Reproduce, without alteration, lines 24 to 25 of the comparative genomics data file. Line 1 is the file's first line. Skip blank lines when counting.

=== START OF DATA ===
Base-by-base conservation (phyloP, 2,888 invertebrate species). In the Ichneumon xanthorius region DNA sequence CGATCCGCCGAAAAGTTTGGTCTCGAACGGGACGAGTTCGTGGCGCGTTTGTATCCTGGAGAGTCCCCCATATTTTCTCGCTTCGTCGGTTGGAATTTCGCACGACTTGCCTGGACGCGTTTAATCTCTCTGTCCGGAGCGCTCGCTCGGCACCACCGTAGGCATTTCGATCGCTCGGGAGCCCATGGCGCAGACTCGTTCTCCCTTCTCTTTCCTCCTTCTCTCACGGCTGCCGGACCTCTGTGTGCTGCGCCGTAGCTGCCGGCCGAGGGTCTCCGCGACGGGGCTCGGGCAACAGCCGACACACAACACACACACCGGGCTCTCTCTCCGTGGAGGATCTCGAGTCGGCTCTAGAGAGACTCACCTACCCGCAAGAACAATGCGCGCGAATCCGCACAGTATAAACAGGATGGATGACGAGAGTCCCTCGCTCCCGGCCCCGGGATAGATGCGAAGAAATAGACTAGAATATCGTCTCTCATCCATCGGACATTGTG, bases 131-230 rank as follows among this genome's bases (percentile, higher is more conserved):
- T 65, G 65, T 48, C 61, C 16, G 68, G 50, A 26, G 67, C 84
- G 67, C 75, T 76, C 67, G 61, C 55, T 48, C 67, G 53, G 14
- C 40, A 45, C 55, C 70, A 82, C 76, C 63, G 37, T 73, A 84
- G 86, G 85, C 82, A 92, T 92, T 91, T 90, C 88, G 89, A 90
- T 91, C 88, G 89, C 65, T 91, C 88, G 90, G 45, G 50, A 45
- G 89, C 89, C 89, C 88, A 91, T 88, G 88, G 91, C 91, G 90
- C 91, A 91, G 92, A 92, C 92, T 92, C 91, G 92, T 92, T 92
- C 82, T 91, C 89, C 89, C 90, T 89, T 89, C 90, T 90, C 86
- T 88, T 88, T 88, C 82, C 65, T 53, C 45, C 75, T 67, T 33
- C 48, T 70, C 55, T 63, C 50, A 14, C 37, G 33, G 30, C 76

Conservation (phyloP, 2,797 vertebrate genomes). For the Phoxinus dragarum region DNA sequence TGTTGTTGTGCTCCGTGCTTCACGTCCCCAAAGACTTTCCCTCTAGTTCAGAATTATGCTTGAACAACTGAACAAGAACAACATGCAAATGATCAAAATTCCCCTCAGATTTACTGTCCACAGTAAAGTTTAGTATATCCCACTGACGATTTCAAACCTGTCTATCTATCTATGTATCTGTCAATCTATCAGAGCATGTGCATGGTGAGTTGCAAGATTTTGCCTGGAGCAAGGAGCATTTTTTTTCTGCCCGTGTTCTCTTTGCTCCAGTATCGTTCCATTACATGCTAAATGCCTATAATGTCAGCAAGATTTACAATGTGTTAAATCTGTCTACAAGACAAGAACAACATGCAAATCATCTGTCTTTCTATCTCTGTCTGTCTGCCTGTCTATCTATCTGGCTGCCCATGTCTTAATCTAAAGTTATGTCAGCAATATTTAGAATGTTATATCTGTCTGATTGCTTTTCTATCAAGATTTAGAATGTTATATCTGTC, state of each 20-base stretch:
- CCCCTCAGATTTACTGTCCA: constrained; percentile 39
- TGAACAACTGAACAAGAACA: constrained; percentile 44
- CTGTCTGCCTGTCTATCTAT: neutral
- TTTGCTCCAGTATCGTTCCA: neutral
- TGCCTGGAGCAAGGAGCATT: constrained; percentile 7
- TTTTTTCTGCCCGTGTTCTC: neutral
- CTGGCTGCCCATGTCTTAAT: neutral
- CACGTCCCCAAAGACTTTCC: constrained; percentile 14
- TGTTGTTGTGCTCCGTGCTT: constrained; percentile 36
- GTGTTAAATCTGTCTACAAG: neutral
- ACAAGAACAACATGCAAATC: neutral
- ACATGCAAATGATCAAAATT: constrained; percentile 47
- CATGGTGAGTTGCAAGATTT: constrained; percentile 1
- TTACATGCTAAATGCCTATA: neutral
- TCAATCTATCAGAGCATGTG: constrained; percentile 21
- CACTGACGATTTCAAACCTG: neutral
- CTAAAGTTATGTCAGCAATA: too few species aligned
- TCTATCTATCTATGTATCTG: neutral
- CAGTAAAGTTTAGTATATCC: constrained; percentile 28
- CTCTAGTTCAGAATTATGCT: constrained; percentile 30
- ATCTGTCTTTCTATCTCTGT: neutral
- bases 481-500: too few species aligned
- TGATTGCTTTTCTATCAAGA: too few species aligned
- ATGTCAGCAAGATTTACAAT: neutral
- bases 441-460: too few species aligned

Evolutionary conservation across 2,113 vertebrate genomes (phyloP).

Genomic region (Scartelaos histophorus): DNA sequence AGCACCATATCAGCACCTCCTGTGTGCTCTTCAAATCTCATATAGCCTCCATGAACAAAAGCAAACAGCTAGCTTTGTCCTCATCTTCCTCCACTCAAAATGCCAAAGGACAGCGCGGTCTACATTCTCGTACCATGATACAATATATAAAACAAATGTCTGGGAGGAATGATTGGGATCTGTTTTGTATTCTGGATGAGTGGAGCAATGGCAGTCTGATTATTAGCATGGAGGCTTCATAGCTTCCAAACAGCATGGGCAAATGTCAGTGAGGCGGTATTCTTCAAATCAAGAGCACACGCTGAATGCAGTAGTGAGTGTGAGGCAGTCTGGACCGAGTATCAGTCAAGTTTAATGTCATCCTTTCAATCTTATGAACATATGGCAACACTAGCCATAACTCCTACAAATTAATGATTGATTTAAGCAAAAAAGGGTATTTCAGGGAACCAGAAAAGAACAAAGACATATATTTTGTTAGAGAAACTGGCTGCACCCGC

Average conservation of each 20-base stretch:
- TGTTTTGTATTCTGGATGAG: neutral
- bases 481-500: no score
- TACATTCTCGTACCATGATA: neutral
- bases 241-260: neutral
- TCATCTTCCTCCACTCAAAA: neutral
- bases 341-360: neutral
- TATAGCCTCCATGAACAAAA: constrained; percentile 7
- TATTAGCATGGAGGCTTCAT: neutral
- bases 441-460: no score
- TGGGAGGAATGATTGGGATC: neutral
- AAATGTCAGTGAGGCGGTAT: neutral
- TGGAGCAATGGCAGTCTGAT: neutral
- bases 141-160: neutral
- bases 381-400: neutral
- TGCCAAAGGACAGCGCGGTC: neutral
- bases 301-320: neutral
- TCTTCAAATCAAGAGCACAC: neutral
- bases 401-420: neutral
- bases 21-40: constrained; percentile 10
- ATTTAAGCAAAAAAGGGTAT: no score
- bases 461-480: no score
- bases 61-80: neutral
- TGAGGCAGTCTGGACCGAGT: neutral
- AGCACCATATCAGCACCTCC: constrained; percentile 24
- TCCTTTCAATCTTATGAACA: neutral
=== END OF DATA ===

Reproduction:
- ACATGCAAATGATCAAAATT: constrained; percentile 47
- CATGGTGAGTTGCAAGATTT: constrained; percentile 1